Honda designers have also added a handful of clever details, including a new removable center console with a handy flip-up trash bag holder and a "cool box" beverage cooler built into the bottom of the dash's center section. On the electronics front, the new "multiview" back-up camera offers three different driver-selectable perspectives on the area behind the rear bumper. Top-of-the-line Touring Elite models also get a new rear-seat video entertainment system that includes a super-wide high-definition 16-inch screen that can display two different program sources -- say, a DVD movie and a video game, for example -- at the same time.

Though it's been redesigned, the Odyssey's dash can still be a bit daunting. We counted more than 80 buttons and dials at the driver's command in the range-topping Touring Elite. Fortunately, most of these controls are logically grouped for easier operation, but we found their small labels hard to decipher at a glance.

Driving Impressions

Considering it essentially uses the same powertrain as the previous generation, it should come as no surprise that the 2011 Honda Odyssey LX and EX models feel very familiar. Performance is more than adequate for most people's daily needs. Touring models are a bit more responsive thanks to their six-speed automatic transmission that executes shifts quickly and smoothly. Even though the Odyssey is outpowered by the Toyota Sienna's 266-hp V6, this new powertrain feels just as lively, with either minivan able to confidently merge onto the highway or pass slower moving traffic.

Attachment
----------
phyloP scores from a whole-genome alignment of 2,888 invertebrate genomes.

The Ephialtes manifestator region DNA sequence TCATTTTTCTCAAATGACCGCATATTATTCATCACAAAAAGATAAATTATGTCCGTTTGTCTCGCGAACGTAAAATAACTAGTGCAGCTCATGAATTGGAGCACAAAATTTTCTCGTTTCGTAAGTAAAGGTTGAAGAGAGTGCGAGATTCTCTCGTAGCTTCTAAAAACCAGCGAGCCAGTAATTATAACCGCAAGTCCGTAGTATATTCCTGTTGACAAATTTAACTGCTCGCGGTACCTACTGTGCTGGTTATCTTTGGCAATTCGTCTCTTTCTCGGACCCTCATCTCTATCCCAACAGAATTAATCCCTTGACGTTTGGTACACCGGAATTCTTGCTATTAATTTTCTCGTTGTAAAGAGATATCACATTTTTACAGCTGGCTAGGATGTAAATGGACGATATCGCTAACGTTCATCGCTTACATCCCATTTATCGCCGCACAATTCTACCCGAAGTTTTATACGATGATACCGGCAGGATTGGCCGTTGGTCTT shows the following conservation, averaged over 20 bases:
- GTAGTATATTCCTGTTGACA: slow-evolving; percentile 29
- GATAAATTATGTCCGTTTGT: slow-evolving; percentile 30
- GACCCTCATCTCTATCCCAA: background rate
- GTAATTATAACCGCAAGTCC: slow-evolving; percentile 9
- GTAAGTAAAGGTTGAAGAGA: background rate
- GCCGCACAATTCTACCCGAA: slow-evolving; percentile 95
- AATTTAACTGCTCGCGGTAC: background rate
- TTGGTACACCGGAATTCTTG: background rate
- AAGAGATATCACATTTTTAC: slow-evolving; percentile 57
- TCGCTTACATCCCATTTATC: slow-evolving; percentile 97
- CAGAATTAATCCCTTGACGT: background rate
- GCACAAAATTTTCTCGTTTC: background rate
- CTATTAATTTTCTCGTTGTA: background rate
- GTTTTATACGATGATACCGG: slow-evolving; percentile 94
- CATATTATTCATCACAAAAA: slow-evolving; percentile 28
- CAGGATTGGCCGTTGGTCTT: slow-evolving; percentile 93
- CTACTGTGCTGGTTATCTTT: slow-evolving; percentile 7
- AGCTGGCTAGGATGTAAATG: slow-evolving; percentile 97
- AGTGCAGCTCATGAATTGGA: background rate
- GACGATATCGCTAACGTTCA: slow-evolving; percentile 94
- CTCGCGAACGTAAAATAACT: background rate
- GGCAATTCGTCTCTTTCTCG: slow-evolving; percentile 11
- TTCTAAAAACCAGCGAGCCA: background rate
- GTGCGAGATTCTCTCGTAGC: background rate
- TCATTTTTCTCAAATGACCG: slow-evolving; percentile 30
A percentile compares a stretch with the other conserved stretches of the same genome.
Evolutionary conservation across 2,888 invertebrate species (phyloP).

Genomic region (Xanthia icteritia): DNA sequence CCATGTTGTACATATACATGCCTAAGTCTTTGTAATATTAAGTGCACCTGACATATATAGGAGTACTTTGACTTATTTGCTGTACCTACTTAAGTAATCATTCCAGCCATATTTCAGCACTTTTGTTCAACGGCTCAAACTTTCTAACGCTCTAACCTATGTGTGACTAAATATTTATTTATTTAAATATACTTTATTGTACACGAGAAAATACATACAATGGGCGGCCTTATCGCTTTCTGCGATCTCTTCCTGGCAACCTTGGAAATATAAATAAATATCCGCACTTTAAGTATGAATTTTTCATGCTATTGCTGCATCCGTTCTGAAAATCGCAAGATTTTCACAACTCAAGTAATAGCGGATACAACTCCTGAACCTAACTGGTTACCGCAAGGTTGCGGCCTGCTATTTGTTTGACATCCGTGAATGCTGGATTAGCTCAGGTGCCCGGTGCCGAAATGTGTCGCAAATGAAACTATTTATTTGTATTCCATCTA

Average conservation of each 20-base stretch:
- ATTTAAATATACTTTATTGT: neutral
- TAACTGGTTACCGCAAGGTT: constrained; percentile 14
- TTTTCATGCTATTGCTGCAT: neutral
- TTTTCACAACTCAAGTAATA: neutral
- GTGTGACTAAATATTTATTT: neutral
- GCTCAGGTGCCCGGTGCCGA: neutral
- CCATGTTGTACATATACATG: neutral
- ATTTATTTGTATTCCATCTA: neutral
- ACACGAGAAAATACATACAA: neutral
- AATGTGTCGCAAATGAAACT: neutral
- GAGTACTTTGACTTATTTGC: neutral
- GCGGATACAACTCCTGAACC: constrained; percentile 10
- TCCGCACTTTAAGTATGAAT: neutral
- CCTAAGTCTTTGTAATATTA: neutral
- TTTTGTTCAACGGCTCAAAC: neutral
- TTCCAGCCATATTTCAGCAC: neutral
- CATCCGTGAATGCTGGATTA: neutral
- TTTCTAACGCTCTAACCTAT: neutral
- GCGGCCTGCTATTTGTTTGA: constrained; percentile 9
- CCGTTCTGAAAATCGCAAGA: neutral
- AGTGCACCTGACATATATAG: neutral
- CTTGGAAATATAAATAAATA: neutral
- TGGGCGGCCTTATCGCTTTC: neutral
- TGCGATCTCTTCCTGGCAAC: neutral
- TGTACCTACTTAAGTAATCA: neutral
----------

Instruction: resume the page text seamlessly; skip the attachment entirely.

Complementing this extra oomph is a retuned suspension that delivers a comfortable ride and excellent handling. Part of the credit for this above-average drivability goes to the reworked body structure that's both more rigid and between 50 and 100 pounds lighter depending on the model. Larger brake discs result in improved braking ability, though the pedal does feel unsettlingly spongy.

On the inside, the 2011 Honda Odyssey is as quiet as a premium luxury sedan. Road and wind noise are nearly silent, as is the drivetrain. Honda's continuing use of active noise-cancelling technology contributes to the impressively peaceful cabin by emitting counter-phase sound through the speakers to eliminate much of the drone that passengers would otherwise hear.

Read our Honda Odyssey Long-Term 20,000-Mile Test

Talk About The 2011 Odyssey

Gas Mileage


  • 18
  • cty
  • 27
  • highway
Calculate Yearly Fuel Costs